Rather than more cops and more judges, we need more preachers.
Especially preachers with a knack for spreading the word about hellfire and brimstone.
In short, the wicked among us (and there are far too many of the buggers) need reminding that
. . . on the day when Lot left Sodom, fire and brimstone rained from the sky to destroy them all. So it will be on the day the Son of Man is revealed.
And for good measure (as you will find later in this post) a fear of hell is good for the economy.
It will boost our GDP growth.
Before you dismiss your long-serving, much-admired member as a fundamentalist loony, wait.
Check out some academic stuff on the subject of religion and crime here.
The nub of it is that a University of Oregon psychologist has found the specific religious beliefs one holds is the determining factor when it comes to predicting criminal behavior.
The study, appearing in the Public Library of Science journal PLoS ONE, found that criminal activity is lower in societies where people’s religious beliefs contain a strong punitive component than in places where religious beliefs are more benevolent.
A country where many more people believe in heaven than in hell, for example, is likely to have a much higher crime rate than one where these beliefs are about equal.
This upholds Alf’s view that something is sadly missing from our society on a day when he has been reading about the discovery of a prostitute’s body on a beach, the proceedings of a few murder trials, a few cases of drunken driving, and a sheila who stole a doctor’s handbag while her child was being treated…
The offenders in these cases are likely to fear nothing worse than being tossed into a prison cell and live off the taxpayer for a while.
They forget that they will be judged again in the hereafter.
Let’s check out what the psychology professor has to tell us about his study.
‘The key finding is that, controlling for each other, a nation’s rate of belief in hell predicts lower crime rates, but the nation’s rate of belief in heaven predicts higher crime rates, and these are strong effects,’ said Azim F. Shariff, professor of psychology and director of the Culture and Morality Lab at the UO.
‘I think it’s an important clue about the differential effects of supernatural punishment and supernatural benevolence. The finding is consistent with controlled research we’ve done in the lab, but here shows a powerful ‘real world’ effect on something that really affects people – crime.’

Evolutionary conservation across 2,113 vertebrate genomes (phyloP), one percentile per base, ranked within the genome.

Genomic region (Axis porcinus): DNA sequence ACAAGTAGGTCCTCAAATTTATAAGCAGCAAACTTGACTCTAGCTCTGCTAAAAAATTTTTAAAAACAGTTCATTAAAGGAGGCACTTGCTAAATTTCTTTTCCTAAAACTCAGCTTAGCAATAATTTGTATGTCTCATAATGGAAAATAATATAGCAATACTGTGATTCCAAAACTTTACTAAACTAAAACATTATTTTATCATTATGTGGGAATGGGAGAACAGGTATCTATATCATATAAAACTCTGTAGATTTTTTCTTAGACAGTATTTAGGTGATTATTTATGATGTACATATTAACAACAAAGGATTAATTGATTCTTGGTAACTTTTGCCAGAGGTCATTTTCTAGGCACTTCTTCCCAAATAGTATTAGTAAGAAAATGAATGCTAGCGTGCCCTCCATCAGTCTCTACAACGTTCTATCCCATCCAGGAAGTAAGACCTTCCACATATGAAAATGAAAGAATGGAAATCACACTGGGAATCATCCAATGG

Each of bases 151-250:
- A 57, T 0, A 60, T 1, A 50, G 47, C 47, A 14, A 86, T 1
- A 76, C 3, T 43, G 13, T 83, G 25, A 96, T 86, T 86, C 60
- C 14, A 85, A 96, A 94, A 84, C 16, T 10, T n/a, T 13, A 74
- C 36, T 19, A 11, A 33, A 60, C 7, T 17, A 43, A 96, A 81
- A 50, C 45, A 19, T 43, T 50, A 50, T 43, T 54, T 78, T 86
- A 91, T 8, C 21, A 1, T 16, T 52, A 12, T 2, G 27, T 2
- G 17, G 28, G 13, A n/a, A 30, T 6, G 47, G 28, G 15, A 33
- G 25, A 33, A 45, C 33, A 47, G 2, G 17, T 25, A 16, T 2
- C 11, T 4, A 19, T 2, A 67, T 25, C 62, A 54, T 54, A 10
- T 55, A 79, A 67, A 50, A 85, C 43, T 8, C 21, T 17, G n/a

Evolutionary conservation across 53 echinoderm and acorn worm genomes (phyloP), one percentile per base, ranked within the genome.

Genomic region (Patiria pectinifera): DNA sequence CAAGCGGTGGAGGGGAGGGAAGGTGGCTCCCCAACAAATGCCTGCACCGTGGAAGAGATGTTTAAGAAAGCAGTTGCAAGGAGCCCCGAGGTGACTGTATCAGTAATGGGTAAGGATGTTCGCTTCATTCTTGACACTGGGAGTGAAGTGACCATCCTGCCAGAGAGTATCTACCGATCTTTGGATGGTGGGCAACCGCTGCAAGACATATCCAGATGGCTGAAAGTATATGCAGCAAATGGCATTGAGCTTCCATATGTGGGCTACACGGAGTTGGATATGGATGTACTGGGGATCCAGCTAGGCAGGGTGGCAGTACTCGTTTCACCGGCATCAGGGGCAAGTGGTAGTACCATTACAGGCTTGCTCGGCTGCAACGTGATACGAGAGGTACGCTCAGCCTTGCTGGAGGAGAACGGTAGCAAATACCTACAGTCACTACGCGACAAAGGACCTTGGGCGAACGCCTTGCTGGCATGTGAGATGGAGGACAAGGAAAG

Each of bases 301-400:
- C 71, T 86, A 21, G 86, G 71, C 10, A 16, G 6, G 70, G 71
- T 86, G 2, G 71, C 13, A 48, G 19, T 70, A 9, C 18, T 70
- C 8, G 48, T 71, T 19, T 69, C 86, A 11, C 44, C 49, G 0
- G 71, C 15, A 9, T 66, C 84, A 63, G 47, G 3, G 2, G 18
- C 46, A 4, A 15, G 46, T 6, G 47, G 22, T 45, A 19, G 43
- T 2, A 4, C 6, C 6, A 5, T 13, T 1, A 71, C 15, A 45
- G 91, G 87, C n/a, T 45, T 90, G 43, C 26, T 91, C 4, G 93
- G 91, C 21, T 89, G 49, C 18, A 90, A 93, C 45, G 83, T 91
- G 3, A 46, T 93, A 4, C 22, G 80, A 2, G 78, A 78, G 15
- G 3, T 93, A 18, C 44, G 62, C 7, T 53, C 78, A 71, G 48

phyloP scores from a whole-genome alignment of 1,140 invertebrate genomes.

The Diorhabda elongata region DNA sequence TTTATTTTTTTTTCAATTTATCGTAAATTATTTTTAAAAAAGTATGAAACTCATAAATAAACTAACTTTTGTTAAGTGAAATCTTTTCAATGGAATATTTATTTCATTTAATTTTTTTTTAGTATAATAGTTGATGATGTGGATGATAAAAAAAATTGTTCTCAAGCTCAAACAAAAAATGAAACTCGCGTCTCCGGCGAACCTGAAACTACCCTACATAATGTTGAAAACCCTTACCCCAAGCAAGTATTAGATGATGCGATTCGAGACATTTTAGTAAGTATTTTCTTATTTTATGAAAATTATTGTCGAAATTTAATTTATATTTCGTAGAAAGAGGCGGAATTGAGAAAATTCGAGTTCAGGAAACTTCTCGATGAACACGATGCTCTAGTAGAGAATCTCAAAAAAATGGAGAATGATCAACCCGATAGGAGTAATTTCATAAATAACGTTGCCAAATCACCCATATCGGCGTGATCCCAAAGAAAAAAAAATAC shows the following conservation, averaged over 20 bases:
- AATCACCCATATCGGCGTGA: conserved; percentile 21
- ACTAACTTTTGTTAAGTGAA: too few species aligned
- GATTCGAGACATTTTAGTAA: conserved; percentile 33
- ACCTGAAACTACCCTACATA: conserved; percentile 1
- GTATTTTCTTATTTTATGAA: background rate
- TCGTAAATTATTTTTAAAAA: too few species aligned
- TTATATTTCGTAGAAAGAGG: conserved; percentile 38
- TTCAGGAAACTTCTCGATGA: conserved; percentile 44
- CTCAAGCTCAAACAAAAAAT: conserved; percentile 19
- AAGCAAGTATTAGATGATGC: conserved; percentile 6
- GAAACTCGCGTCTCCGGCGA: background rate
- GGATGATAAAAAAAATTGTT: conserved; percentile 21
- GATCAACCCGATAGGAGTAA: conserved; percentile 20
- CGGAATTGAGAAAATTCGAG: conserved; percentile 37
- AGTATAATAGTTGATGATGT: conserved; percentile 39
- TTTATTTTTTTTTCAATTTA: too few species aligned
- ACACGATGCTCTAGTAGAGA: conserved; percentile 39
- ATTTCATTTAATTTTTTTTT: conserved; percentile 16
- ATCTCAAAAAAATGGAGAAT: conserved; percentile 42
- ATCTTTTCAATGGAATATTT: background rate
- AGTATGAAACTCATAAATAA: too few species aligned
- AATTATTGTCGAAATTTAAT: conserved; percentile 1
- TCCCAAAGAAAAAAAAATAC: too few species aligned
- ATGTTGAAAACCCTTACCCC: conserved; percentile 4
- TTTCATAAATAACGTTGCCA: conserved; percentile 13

The professor has been studying this sort of thing for a while.
Last year, in the International Journal for the Psychology of Religion, Shariff reported that undergraduate students were more likely to cheat when they believe in a forgiving God than a punishing God.
It’s bound to be true, similarly, that criminals are more likely to break the law when they believe they ahve a fair chance of coming up against a namby-pamby judge who will send them away with a fine that they will never pay or some other soft-pap sentence.
But let’s throw the fear of hell fire and brimstone into the mix.
The professor says his new findings fit into a growing body of evidence that supernatural punishment has emerged as a very effective cultural innovation to get people to act more ethically with each other.
In 2003, he said, Harvard University researchers Robert J. Barro and Rachel M. McCleary had found that gross domestic product was higher in developed countries when people believed in hell more than they did in heaven.
That’s got to worth exploring.
A copy of this post – you can be sure – will be sent to Bill English.
Alf also intends try to repopularise this ditty by popular American hymn writer Isaac Watts (1674-1748), which got Christians’ feet tapping back in his day.
What bliss will fill the ransomed souls,
When they in glory dwell,
To see the sinner as he rolls,
In quenchless flames of hell.
Just one thing: don’t expect the spread of of a greater fear of hell to be a cure-all.
It it was 100% effective in reducing crime, Graham John Capill would not have been banged up for a few years for sex offences against girls under 12 years of age.